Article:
Modeling how to fill in the behavior calendars is very helpful. Behavior calendars are a great way to easily maintain communication with their parents.

I show them how to cross off the days we aren't in school that month. Then we find that day and color it in correctly. It is a fast and fun way to review calendar and days of the week each day!

When I started using the TV to model how to complete worksheets last year, I noticed a huge improvement in their work. It is a great visual tool for all students who are just beginning to understand how to participate in a classroom setting!

Math Uses: 

  • Songs

When I was little, my mom used to joke about singing all of my lessons to me. She was convinced that this would be the best way I could learn. I had a tendency to learn songs quickly - but Math, no such luck! I always keep this idea in mind when it comes to teaching new skills to my student. There is a vast array of songs relating to content out there!
The majority of these songs come into play for my class during math. I blogged a few years ago about some of our favorite counting songs, but since then we use it for so much more!
Every time I have a new skill to teach in math, I use a song to introduce it first. My classes love these songs so much, they beg to hear them each day! Personally I adore them due to the combination of music and visuals.
I have playlists for all content areas. They are a great time fillers when you have a quick issue arise, or waiting to go to an assembly or event. I just choose a skill we need to review and we're off!

  • Workbooks
I try to limit the amount of worksheets we do in Kindergarten. I believe some are important, but I do not want to stifle their learning by burying them in worksheets. We used McGraw-Hill My Math last year for the first time.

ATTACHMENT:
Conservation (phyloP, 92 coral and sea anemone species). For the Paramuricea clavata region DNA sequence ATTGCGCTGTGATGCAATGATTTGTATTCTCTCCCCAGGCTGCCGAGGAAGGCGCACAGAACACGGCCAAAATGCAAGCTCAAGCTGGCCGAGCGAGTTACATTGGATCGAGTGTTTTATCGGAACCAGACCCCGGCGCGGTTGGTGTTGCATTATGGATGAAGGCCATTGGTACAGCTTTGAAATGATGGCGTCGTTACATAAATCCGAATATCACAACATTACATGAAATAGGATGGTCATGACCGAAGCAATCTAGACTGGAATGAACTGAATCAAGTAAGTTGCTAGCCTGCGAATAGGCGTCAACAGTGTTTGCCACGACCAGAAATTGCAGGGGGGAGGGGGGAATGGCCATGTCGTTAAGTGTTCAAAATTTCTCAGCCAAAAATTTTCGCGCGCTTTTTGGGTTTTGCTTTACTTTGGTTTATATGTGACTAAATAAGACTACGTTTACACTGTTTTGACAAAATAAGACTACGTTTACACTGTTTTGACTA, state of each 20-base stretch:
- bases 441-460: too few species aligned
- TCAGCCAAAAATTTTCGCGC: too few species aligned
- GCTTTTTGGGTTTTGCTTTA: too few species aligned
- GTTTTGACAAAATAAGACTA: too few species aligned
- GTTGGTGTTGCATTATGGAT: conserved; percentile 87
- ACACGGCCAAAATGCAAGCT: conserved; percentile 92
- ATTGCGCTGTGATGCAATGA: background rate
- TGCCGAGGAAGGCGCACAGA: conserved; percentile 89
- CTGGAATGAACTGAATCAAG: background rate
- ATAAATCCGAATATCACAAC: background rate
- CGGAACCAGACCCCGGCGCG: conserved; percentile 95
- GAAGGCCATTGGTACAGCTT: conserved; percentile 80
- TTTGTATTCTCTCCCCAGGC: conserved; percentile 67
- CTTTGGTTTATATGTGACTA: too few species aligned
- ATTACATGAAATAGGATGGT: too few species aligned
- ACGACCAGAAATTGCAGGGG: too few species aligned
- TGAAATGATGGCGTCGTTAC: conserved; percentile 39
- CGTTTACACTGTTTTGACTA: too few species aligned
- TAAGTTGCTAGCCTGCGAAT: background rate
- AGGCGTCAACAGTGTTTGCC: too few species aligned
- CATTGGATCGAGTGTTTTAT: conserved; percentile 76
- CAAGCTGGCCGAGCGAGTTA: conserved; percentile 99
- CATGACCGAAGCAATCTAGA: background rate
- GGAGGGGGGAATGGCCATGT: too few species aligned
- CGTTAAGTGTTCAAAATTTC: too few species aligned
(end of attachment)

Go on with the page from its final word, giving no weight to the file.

I really loved the online components. Instead of doing the workbook, we would do it together on the TV and then I would give them extra examples to complete in their notebooks or on whiteboards.
When I tried to use the workbook for number formation, it was hard to keep them all on task. However, when I model it on the TV and we complete it on the rug, I can easily see who is forming the numbers correctly and who needs support.
These online worksheets were a big success last year, and one that I will definitely be incorporating into our math block again!

  • Apps
I posted about some of the apps that we use during morning meeting, such as Place Value Fish, Google graphs and Educreations.

Here are a few others we love to play on the TV. They gather at the rug and each play a turn and then pass the iPad around. Watching it on the TV keeps them hooked!
Sushi Monster is a fun way to practice addition facts. My classes always like to play this in a group of three. One student runs the game and the other two give "advice!" :)
I have had this app awhile, its is called Universal Numbers: Visual Counting. You select a number from the right hand column and watch it drop in.

Ones are green and tens are blue and drop down as a rod. It is a great visual resource! Even though I have it, I can no longer find a link for the app. I will let you know if they update it.
Dice is a great way to reinforce number recognition, subitizing, and addition. You can roll just 1 dice or as many as 21! The number fades in slowly, allowing everyone a chance to guess the correct number.
  • Student Examples

Throughout the day we use the TV to showcase their work. Whether it is things they have built
stories they have written (using The Moffatt Girls amazing Journal Prompts!)
or lessons they succeeded in completing
nothing motivates the class more than seeing what their friends achieved displayed on the TV!
Oftentimes I will wander around the room with my iPad mirrored to the TV in camera mode. Anytime I see something to display I pop it up on the TV.

This is a great tool to assist students who are stuck too. Rather than me explaining, I show what they did on the TV and their peers help them to solve it the correct way.

If you are interested in any of these resources, click the links below!

I hope this has given you some ideas of how you can incorporate a TV into your routine! If you have any other ways, let me know in the comments!